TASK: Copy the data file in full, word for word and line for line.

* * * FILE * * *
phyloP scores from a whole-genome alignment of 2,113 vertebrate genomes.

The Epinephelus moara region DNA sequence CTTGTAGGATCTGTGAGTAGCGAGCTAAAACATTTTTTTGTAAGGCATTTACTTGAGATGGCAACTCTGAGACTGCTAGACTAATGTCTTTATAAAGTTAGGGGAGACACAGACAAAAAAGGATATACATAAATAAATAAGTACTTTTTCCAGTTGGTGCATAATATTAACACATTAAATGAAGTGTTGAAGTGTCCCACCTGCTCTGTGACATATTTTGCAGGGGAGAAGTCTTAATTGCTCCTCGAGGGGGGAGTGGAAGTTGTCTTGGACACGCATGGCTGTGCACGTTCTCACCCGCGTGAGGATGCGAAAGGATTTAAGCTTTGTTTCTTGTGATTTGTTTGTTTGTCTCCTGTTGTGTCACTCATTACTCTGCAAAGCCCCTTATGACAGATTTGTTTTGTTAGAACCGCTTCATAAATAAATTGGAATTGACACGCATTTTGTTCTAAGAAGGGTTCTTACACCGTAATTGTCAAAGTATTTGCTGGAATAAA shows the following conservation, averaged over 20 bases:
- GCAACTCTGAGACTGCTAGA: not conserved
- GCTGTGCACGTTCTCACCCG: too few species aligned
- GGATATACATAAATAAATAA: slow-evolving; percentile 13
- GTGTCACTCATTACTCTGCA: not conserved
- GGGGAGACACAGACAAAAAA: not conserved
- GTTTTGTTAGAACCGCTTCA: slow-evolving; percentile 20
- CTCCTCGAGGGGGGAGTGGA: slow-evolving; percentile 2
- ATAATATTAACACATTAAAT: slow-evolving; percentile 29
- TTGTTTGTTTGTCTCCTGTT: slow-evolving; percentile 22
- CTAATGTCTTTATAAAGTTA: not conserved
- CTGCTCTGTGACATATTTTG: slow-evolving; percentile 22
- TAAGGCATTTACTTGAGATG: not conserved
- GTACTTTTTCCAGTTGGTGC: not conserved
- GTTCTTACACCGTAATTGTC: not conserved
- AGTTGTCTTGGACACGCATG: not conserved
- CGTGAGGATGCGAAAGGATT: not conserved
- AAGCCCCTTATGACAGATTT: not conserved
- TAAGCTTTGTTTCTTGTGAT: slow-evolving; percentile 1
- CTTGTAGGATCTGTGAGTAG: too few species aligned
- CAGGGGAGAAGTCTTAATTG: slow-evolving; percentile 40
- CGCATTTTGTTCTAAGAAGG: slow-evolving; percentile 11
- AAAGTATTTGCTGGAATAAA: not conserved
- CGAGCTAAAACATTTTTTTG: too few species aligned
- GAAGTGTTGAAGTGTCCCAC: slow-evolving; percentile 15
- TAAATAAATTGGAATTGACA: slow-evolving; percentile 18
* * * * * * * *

phyloP scores from a whole-genome alignment of 2,113 vertebrate genomes.

The Epinephelus moara region DNA sequence CTTGTAGGATCTGTGAGTAGCGAGCTAAAACATTTTTTTGTAAGGCATTTACTTGAGATGGCAACTCTGAGACTGCTAGACTAATGTCTTTATAAAGTTAGGGGAGACACAGACAAAAAAGGATATACATAAATAAATAAGTACTTTTTCCAGTTGGTGCATAATATTAACACATTAAATGAAGTGTTGAAGTGTCCCACCTGCTCTGTGACATATTTTGCAGGGGAGAAGTCTTAATTGCTCCTCGAGGGGGGAGTGGAAGTTGTCTTGGACACGCATGGCTGTGCACGTTCTCACCCGCGTGAGGATGCGAAAGGATTTAAGCTTTGTTTCTTGTGATTTGTTTGTTTGTCTCCTGTTGTGTCACTCATTACTCTGCAAAGCCCCTTATGACAGATTTGTTTTGTTAGAACCGCTTCATAAATAAATTGGAATTGACACGCATTTTGTTCTAAGAAGGGTTCTTACACCGTAATTGTCAAAGTATTTGCTGGAATAAA shows the following conservation, averaged over 20 bases:
- GCAACTCTGAGACTGCTAGA: not conserved
- GCTGTGCACGTTCTCACCCG: too few species aligned
- GGATATACATAAATAAATAA: slow-evolving; percentile 13
- GTGTCACTCATTACTCTGCA: not conserved
- GGGGAGACACAGACAAAAAA: not conserved
- GTTTTGTTAGAACCGCTTCA: slow-evolving; percentile 20
- CTCCTCGAGGGGGGAGTGGA: slow-evolving; percentile 2
- ATAATATTAACACATTAAAT: slow-evolving; percentile 29
- TTGTTTGTTTGTCTCCTGTT: slow-evolving; percentile 22
- CTAATGTCTTTATAAAGTTA: not conserved
- CTGCTCTGTGACATATTTTG: slow-evolving; percentile 22
- TAAGGCATTTACTTGAGATG: not conserved
- GTACTTTTTCCAGTTGGTGC: not conserved
- GTTCTTACACCGTAATTGTC: not conserved
- AGTTGTCTTGGACACGCATG: not conserved
- CGTGAGGATGCGAAAGGATT: not conserved
- AAGCCCCTTATGACAGATTT: not conserved
- TAAGCTTTGTTTCTTGTGAT: slow-evolving; percentile 1
- CTTGTAGGATCTGTGAGTAG: too few species aligned
- CAGGGGAGAAGTCTTAATTG: slow-evolving; percentile 40
- CGCATTTTGTTCTAAGAAGG: slow-evolving; percentile 11
- AAAGTATTTGCTGGAATAAA: not conserved
- CGAGCTAAAACATTTTTTTG: too few species aligned
- GAAGTGTTGAAGTGTCCCAC: slow-evolving; percentile 15
- TAAATAAATTGGAATTGACA: slow-evolving; percentile 18